I’ve got to hand it to Phobia Game Studio for capitalizing on such an easy and simple premise for a video game. Rather than playing as a Gordon Freeman or Morgan Yu — the scientist caught up in the midst of an alien experiment gone awry — they took the less-traveled path and decided “To hell with being the good guy, wouldn’t it be way more fun to play as the monster?” And, for the most part, yes, it is. Carrion is by no means a perfect game, but it’s stylish, controls well, and allows you to take on the role of a Lovecraftian mass of flesh and tentacles that feeds on chump scientists who flail about helplessly as you tear them limb from limb and consume them with one of your many, many mouths. And that’s pretty rad.
Carrion is a Metroid-vania style game, which means it’s 2D, involves exploring a vast map with plenty of backtracking, and provides you with handy powerups that allow you to engage in combat more efficiently and unlock previously inaccessible areas. Your lil’ monster begins as a wee fella who escapes from a containment facility and must make its way through a labyrinthine set of tunnels to make it outside to the city and more delicious humans. As you progress through the levels, you’ll find various upgrades that allow you to manipulate and remove various barriers blocking your way, unlocking new levels and more hapless scientists to feed on. While this is all stock-stand Metroid-vania gameplay, what Carrion does differently is locking certain powers to certain evolutions of your monster. There are three different stages of monster, each with different powers. The levels have special areas that allow you to “de-evolve” in order to regain necessary abilities, and then you can go back and consume your bits and pieces left behind in order to become large and in-charge again. Of course this means sacrificing offensive powers and defensive strengths in order to progress, but it’s a neat twist on a well-tread genre that helps Carrion stand apart in a crowded genre.
The game controls extremely well, even on a console, and traversal throughout the levels feels (and sounds) awesome. The player’s character is a mass of flesh, mouths, and tentacles, and it uses these tentacles like Tarzan’s vines to whip through the levels on both axes. The “thwip” and “squish” noises are fantastically sinister and unsettling and will stay with you long after playing. In any game that requires constant movement back and forth, enjoyable traversal and fluid controls are a must, and in this category Carrion kills it. While the powers leave much to be desired as far as usefulness and variety goes, the simple act of using your tentacles to grab and consume terrified humans is both satisfying and tight. Using a joystick for this isn’t the most intuitive, but the developers made it work quite well. The game’s visuals are simple, pixellated 2D but are doused in vibrant colours and neat little details. Unfortunately, many of the environments begin to feel a little same-y by the end of the game, but given the game’s setting this isn’t much of an issue. It is what it is.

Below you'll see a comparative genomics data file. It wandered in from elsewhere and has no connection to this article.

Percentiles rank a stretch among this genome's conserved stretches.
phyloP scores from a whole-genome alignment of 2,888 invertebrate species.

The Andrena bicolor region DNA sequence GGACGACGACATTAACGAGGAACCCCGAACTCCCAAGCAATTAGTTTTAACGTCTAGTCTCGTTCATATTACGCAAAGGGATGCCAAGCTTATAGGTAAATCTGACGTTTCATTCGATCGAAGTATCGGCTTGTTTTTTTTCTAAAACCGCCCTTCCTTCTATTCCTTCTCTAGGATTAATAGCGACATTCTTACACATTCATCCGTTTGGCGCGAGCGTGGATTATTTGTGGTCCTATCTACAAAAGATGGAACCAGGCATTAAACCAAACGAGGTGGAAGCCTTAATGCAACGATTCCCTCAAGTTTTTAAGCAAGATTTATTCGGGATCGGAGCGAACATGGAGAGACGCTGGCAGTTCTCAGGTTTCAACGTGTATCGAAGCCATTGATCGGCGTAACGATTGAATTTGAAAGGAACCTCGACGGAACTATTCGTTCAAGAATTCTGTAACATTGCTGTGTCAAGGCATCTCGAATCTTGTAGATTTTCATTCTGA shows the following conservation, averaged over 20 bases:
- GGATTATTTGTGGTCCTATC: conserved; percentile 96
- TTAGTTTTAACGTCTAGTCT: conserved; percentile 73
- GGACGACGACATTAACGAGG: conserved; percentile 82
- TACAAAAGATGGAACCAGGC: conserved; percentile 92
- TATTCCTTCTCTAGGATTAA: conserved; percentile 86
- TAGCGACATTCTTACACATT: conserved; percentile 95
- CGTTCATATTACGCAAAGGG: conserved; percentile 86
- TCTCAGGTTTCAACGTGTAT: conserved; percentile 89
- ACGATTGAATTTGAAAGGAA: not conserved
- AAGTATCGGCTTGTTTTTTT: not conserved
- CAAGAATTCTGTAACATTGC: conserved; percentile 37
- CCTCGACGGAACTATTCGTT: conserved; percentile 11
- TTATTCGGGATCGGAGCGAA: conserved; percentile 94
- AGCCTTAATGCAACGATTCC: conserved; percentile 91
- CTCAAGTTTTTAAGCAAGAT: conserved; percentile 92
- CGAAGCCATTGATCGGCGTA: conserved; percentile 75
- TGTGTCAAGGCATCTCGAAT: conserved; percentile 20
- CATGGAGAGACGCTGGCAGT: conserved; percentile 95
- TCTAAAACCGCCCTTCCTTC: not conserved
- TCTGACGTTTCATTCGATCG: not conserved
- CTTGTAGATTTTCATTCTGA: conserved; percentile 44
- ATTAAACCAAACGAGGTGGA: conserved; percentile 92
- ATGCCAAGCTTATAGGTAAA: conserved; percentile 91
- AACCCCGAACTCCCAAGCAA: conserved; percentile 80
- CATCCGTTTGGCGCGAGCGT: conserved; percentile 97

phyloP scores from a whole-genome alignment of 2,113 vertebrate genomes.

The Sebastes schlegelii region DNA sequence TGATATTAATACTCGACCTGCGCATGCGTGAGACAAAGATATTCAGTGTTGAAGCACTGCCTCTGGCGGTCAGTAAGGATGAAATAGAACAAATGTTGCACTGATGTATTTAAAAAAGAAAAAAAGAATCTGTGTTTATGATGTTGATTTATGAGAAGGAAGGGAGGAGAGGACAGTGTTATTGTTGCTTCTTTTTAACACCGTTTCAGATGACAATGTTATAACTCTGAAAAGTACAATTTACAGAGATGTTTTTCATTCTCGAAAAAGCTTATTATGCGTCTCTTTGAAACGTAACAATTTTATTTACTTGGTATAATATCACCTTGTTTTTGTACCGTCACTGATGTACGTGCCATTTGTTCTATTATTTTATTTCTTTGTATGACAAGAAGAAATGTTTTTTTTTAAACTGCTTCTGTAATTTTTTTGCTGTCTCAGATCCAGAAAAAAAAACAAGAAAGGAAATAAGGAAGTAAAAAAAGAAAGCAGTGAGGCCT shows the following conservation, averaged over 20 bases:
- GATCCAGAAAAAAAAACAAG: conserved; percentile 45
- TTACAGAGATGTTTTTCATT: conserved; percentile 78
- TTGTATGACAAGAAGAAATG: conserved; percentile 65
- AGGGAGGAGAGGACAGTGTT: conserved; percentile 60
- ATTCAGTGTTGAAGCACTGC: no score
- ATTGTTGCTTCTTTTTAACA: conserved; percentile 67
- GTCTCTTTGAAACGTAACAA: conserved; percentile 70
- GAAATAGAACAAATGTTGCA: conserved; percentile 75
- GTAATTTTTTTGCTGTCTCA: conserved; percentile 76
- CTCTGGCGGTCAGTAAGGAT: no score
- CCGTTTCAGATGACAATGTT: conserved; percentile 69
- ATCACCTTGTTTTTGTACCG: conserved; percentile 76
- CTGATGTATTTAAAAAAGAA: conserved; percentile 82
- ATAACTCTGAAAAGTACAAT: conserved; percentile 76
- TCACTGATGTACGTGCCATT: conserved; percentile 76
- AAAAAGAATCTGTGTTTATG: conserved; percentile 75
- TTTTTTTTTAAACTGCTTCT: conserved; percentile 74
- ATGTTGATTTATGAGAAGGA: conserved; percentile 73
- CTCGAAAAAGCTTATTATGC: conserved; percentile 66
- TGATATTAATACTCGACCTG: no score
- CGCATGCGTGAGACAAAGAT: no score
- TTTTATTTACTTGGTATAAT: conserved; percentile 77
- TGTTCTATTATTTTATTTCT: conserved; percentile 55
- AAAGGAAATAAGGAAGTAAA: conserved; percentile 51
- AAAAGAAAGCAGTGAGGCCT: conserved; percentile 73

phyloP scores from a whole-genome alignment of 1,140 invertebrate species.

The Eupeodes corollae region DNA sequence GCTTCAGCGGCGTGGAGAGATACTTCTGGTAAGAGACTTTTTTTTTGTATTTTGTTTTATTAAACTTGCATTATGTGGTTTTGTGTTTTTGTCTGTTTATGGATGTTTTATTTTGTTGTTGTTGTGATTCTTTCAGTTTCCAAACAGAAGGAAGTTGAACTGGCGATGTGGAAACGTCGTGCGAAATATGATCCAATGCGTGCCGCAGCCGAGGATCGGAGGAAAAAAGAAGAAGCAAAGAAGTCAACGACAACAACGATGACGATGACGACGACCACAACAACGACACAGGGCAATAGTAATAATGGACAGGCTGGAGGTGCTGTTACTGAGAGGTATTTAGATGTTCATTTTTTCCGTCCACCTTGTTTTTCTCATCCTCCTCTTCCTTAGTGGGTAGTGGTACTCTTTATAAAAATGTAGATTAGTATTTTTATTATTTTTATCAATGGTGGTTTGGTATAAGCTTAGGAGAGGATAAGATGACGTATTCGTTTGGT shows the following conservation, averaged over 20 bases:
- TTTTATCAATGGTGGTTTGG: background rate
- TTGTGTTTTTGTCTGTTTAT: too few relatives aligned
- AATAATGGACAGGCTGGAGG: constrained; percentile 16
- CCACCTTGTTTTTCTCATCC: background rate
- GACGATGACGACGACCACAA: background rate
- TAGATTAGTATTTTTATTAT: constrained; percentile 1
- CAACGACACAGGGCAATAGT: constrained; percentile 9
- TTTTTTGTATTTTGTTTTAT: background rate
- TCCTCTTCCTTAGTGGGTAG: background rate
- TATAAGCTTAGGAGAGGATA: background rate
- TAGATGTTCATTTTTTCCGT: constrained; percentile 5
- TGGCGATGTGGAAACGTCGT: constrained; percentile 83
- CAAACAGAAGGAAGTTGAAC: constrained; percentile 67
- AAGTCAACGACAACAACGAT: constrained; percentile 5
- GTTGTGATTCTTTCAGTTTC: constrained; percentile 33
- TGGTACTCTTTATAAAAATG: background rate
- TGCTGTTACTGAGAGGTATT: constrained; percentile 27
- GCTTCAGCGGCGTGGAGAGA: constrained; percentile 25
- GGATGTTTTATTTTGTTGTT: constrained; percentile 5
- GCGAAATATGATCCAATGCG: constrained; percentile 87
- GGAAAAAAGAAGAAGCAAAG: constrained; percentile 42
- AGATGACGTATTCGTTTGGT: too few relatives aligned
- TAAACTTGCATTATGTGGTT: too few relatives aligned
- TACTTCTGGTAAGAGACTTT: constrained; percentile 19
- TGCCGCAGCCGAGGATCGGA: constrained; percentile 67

As cool as the game’s concept is, and as well as it controls, there are definitely a few glaring issues that make the title a tad frustrating. Chiefly, the lack of a map or any real kind of indication towards progression or direction. Exploring new areas and slip-sliming your way through caves, hallways, and underwater caverns is fun, but at some point you’ll find yourself unsure of where to go, or what you’ve already explored and what still needs to be done. I hate to admit it, but I actually had to google a walkthrough at one point only to figure out I had “beaten” the game ages ago and merely needed to find an exit. With the levels all looking pretty similar and no…mission log — for lack of a better term — you may find yourself at a loss for where to go or what to do. This is something that can easily be fixed for a sequel, and even if the devs wanted to keep it thematically appropriate to not include a map, some mechanic that every now and then will nudge you in the right direction would be greatly appreciated. Wandering the levels for an hour unsure of what to do or where to go definitely put a damper on my experience. Another area I found lacking was enemy types and combat. You basically only fight 3-4 enemy types throughout the whole game, and there were zero boss fights. The former wasn’t a huge problem because whatever, you’re mostly just trying to eat people or clear the room and move on, but the complete absence of boss fights in a genre that is pretty famous for having some of the best in the industry was a glaring omission that really stood out to me.
Carrion is a very cool concept that controls well and has a fantastic style. The presentation, especially the audio, is excellent and the game has a unique identity and a very cool twist on a played-out genre. Frustrating progression, the lack of a map, and simple, repetitive combat definitely hurt the game a bit, which is a bummer because the concept is awesome and a huge plus for any fans of The Thing or The Blob or basically anything Lovecraft ever put to paper. If there is a sequel, and I hope there will be, all of these issues are easy fixes. Add a map, maybe some kind of quest log and a few boss fights and bam! You’ve got yourself a hell of a sequel. All in all a very cool game with a few rough edges.